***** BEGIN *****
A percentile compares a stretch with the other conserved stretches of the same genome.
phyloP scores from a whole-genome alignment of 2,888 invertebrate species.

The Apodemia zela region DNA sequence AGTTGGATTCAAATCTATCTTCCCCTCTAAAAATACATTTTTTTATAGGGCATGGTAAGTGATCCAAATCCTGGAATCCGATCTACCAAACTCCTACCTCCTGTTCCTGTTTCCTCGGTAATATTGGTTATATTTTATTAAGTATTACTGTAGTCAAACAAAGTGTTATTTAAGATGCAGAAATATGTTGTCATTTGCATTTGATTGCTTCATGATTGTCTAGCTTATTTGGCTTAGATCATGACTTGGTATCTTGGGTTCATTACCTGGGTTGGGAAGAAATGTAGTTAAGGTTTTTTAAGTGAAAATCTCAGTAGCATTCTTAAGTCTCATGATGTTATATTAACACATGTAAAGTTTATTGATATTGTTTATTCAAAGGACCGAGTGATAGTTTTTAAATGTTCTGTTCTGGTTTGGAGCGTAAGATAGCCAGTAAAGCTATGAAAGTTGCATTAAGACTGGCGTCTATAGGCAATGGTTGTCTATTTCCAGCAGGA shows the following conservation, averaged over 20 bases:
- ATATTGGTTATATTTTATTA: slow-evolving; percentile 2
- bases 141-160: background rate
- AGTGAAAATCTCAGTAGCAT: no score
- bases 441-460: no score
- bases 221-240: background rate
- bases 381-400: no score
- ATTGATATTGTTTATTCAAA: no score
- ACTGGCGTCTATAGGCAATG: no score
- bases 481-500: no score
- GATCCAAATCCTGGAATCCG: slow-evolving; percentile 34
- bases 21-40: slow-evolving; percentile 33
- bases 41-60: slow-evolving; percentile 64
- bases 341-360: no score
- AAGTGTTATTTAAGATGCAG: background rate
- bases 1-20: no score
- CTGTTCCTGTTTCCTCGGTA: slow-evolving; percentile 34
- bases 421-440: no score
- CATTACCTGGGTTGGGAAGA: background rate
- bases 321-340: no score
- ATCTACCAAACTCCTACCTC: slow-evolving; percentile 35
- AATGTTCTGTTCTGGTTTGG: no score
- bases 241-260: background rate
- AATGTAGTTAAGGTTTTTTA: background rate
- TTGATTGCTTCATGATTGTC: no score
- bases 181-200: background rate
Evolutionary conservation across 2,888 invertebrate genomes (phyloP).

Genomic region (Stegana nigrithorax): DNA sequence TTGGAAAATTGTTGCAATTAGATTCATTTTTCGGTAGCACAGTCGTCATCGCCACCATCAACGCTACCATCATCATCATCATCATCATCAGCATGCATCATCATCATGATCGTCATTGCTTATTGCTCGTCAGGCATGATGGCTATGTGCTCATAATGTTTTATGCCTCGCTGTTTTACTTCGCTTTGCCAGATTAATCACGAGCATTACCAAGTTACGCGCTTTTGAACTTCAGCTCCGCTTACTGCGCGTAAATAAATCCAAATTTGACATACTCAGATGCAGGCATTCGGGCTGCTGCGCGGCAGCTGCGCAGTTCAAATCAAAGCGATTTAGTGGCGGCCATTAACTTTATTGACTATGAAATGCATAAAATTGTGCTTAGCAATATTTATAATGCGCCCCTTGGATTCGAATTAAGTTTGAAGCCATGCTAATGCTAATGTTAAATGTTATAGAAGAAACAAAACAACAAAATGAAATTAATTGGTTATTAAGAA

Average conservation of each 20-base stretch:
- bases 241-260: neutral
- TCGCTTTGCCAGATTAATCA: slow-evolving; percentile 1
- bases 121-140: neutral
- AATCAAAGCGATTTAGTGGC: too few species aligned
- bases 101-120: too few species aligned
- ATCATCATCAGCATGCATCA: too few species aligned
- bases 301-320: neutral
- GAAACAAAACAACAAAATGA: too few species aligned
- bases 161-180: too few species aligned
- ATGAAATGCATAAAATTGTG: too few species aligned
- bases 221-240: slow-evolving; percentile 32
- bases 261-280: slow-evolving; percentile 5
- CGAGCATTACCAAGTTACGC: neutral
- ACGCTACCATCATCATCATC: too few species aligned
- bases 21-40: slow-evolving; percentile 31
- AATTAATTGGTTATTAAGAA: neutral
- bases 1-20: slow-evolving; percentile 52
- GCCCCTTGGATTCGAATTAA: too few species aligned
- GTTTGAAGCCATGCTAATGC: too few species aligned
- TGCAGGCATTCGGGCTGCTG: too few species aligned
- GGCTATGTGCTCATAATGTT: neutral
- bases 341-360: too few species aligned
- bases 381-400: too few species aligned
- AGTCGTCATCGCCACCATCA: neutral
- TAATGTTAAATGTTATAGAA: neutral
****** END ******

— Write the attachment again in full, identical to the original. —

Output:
A percentile compares a stretch with the other conserved stretches of the same genome.
phyloP scores from a whole-genome alignment of 2,888 invertebrate species.

The Apodemia zela region DNA sequence AGTTGGATTCAAATCTATCTTCCCCTCTAAAAATACATTTTTTTATAGGGCATGGTAAGTGATCCAAATCCTGGAATCCGATCTACCAAACTCCTACCTCCTGTTCCTGTTTCCTCGGTAATATTGGTTATATTTTATTAAGTATTACTGTAGTCAAACAAAGTGTTATTTAAGATGCAGAAATATGTTGTCATTTGCATTTGATTGCTTCATGATTGTCTAGCTTATTTGGCTTAGATCATGACTTGGTATCTTGGGTTCATTACCTGGGTTGGGAAGAAATGTAGTTAAGGTTTTTTAAGTGAAAATCTCAGTAGCATTCTTAAGTCTCATGATGTTATATTAACACATGTAAAGTTTATTGATATTGTTTATTCAAAGGACCGAGTGATAGTTTTTAAATGTTCTGTTCTGGTTTGGAGCGTAAGATAGCCAGTAAAGCTATGAAAGTTGCATTAAGACTGGCGTCTATAGGCAATGGTTGTCTATTTCCAGCAGGA shows the following conservation, averaged over 20 bases:
- ATATTGGTTATATTTTATTA: slow-evolving; percentile 2
- bases 141-160: background rate
- AGTGAAAATCTCAGTAGCAT: no score
- bases 441-460: no score
- bases 221-240: background rate
- bases 381-400: no score
- ATTGATATTGTTTATTCAAA: no score
- ACTGGCGTCTATAGGCAATG: no score
- bases 481-500: no score
- GATCCAAATCCTGGAATCCG: slow-evolving; percentile 34
- bases 21-40: slow-evolving; percentile 33
- bases 41-60: slow-evolving; percentile 64
- bases 341-360: no score
- AAGTGTTATTTAAGATGCAG: background rate
- bases 1-20: no score
- CTGTTCCTGTTTCCTCGGTA: slow-evolving; percentile 34
- bases 421-440: no score
- CATTACCTGGGTTGGGAAGA: background rate
- bases 321-340: no score
- ATCTACCAAACTCCTACCTC: slow-evolving; percentile 35
- AATGTTCTGTTCTGGTTTGG: no score
- bases 241-260: background rate
- AATGTAGTTAAGGTTTTTTA: background rate
- TTGATTGCTTCATGATTGTC: no score
- bases 181-200: background rate
Evolutionary conservation across 2,888 invertebrate genomes (phyloP).

Genomic region (Stegana nigrithorax): DNA sequence TTGGAAAATTGTTGCAATTAGATTCATTTTTCGGTAGCACAGTCGTCATCGCCACCATCAACGCTACCATCATCATCATCATCATCATCAGCATGCATCATCATCATGATCGTCATTGCTTATTGCTCGTCAGGCATGATGGCTATGTGCTCATAATGTTTTATGCCTCGCTGTTTTACTTCGCTTTGCCAGATTAATCACGAGCATTACCAAGTTACGCGCTTTTGAACTTCAGCTCCGCTTACTGCGCGTAAATAAATCCAAATTTGACATACTCAGATGCAGGCATTCGGGCTGCTGCGCGGCAGCTGCGCAGTTCAAATCAAAGCGATTTAGTGGCGGCCATTAACTTTATTGACTATGAAATGCATAAAATTGTGCTTAGCAATATTTATAATGCGCCCCTTGGATTCGAATTAAGTTTGAAGCCATGCTAATGCTAATGTTAAATGTTATAGAAGAAACAAAACAACAAAATGAAATTAATTGGTTATTAAGAA

Average conservation of each 20-base stretch:
- bases 241-260: neutral
- TCGCTTTGCCAGATTAATCA: slow-evolving; percentile 1
- bases 121-140: neutral
- AATCAAAGCGATTTAGTGGC: too few species aligned
- bases 101-120: too few species aligned
- ATCATCATCAGCATGCATCA: too few species aligned
- bases 301-320: neutral
- GAAACAAAACAACAAAATGA: too few species aligned
- bases 161-180: too few species aligned
- ATGAAATGCATAAAATTGTG: too few species aligned
- bases 221-240: slow-evolving; percentile 32
- bases 261-280: slow-evolving; percentile 5
- CGAGCATTACCAAGTTACGC: neutral
- ACGCTACCATCATCATCATC: too few species aligned
- bases 21-40: slow-evolving; percentile 31
- AATTAATTGGTTATTAAGAA: neutral
- bases 1-20: slow-evolving; percentile 52
- GCCCCTTGGATTCGAATTAA: too few species aligned
- GTTTGAAGCCATGCTAATGC: too few species aligned
- TGCAGGCATTCGGGCTGCTG: too few species aligned
- GGCTATGTGCTCATAATGTT: neutral
- bases 341-360: too few species aligned
- bases 381-400: too few species aligned
- AGTCGTCATCGCCACCATCA: neutral
- TAATGTTAAATGTTATAGAA: neutral